What's more, rather than resorting to the more clinical term "fetus" which subtly denies the sanctity of the unborn life taken by abortion, ABCNews.com editors used the term baby in the headline, "Mom Broke Law to Abort Teen Son's Baby."
Reporter David Schoetz noted that the Northside Women's Clinic may soon be the target of a lawsuit, and quoted from the teenage girl's lawyer who alleged the clinic may well be actively counseling teenage clients on how to circumvent the parental notification law (emphasis mine):
Last week I noted how Time.com posted an unscientific poll on its Web site asking readers to vote whether "gas and heating oil [should] be rationed until prices come down." At the time I lamented that it "serves to further the MSM's fear-mongering about the economy while banging its left-wing drum beat about oil and gas prices."
Today the magazine's Web site is asking another gas price question, with two options that play to extremes. "Is $4-plus gas" either a "disaster for the economy" or a "boon for environmentalism" asks the poll.
What, no third option for "both"? After all, a disaster for the economy resulting in a steep recession would surely do wonders for reducing America's carbon footprint!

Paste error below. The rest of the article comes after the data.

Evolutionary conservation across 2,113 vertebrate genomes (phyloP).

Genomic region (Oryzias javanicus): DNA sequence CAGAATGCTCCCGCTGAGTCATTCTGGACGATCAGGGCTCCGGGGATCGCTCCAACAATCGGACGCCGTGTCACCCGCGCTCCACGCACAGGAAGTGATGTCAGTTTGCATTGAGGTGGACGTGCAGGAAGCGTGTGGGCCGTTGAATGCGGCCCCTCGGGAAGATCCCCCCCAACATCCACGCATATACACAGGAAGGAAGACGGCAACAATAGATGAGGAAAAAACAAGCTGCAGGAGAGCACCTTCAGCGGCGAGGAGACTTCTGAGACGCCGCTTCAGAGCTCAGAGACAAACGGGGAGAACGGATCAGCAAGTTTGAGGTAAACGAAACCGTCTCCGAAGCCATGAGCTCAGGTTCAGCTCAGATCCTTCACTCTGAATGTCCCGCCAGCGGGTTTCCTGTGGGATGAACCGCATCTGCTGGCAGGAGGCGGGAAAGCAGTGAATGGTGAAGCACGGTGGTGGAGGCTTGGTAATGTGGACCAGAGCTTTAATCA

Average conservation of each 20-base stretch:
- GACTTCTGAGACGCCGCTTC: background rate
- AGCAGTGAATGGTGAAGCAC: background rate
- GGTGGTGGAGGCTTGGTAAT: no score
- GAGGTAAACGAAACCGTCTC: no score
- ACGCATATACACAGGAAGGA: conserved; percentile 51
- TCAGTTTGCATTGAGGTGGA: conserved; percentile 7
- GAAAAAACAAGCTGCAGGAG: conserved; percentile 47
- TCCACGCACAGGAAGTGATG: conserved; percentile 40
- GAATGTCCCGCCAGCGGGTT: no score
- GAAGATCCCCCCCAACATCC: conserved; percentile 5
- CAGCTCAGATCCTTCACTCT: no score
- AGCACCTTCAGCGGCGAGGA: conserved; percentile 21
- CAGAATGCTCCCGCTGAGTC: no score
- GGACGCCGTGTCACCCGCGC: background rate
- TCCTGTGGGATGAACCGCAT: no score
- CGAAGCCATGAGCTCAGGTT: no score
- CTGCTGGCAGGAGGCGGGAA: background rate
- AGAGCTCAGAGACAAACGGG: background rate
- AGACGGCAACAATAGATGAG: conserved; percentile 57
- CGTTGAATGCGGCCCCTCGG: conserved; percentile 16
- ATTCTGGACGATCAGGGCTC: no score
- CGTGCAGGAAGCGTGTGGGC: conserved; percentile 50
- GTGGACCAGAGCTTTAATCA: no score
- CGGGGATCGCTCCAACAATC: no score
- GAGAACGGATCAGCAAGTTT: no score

So far nearly 6-out-of-10 respondents have said it's a "disaster" for the economy, which must be bad news for global warming alarmists that our friends at the Business & Media Institute have documented.
What's more, as BMI archives show, media bias in favor of high gas prices isn't anything new.
Blame do-nothing Republicans for high gas prices. That was the impression visitors to ABCNews.com got this afternoon.
Among the "top headlines" lineup Web site editors included a story on "Fueling Anger" with the teaser headline: "Rejected! Big Oil Tax Gets Shelved." [see related post about CBSNews.com's bias here]